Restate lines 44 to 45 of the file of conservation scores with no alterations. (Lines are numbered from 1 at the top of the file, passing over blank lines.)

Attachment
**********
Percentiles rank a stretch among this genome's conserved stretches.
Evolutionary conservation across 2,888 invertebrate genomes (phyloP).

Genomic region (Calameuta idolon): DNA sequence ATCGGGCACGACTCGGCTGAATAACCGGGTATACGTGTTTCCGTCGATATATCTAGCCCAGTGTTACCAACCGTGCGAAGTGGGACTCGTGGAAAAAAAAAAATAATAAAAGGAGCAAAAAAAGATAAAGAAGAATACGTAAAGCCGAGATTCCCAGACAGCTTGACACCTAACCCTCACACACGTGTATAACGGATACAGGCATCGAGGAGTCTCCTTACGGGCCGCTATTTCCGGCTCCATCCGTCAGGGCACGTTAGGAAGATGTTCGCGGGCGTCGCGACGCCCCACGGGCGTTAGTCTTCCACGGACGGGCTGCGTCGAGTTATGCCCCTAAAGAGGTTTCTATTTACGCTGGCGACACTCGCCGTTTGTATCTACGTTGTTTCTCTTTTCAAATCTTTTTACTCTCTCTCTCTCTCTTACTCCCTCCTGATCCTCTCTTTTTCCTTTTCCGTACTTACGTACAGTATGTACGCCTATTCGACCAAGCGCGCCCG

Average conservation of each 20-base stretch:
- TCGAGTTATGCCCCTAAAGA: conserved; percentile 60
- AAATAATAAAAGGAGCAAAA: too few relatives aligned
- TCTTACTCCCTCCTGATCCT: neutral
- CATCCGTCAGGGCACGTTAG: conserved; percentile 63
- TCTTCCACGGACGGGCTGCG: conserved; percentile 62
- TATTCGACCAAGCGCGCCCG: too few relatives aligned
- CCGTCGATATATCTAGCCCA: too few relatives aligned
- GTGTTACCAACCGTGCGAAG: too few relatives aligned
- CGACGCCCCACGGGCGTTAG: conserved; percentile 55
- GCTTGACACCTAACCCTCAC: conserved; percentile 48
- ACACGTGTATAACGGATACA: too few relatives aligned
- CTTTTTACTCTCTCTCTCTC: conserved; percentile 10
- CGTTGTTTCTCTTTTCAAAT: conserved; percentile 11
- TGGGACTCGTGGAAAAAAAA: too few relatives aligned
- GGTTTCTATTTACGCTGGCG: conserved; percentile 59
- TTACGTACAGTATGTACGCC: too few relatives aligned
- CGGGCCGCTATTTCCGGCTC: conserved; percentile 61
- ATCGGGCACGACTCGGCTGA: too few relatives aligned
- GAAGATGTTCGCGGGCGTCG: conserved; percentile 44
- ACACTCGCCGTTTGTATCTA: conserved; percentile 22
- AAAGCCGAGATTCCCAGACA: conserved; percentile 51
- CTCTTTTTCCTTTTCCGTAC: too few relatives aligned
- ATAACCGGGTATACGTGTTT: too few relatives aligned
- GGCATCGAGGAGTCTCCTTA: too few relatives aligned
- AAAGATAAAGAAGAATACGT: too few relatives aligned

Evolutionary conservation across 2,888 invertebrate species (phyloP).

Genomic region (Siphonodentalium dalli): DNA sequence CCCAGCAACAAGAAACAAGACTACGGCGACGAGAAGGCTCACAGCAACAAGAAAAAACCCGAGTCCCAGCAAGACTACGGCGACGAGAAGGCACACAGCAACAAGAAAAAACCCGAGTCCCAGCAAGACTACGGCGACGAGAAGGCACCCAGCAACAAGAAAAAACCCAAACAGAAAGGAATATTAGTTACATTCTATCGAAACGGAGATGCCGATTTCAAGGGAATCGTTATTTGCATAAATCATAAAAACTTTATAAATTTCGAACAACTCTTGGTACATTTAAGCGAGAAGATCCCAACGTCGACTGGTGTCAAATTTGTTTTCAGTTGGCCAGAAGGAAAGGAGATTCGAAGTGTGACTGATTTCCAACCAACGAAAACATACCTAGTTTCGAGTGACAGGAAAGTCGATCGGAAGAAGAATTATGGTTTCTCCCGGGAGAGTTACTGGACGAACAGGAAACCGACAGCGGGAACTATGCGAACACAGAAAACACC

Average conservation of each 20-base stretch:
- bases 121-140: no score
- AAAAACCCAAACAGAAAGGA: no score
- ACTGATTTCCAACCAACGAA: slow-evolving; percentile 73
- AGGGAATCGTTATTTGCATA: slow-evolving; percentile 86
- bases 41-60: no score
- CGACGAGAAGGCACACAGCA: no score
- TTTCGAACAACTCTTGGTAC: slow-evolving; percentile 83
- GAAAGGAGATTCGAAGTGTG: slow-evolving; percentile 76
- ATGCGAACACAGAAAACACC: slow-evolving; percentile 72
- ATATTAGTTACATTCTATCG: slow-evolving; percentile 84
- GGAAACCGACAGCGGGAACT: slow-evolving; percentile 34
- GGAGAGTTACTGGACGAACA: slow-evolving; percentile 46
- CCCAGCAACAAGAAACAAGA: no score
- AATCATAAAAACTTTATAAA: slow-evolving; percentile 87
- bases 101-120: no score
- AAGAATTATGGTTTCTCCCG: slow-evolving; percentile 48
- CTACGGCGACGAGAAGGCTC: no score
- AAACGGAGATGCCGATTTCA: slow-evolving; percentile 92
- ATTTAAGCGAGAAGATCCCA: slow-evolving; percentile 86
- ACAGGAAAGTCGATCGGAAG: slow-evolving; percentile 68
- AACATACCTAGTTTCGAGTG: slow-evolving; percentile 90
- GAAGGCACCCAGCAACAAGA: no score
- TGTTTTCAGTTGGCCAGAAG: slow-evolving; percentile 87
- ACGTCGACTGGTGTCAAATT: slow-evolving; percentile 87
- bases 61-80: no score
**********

- GGAGAGTTACTGGACGAACA: slow-evolving; percentile 46
- CCCAGCAACAAGAAACAAGA: no score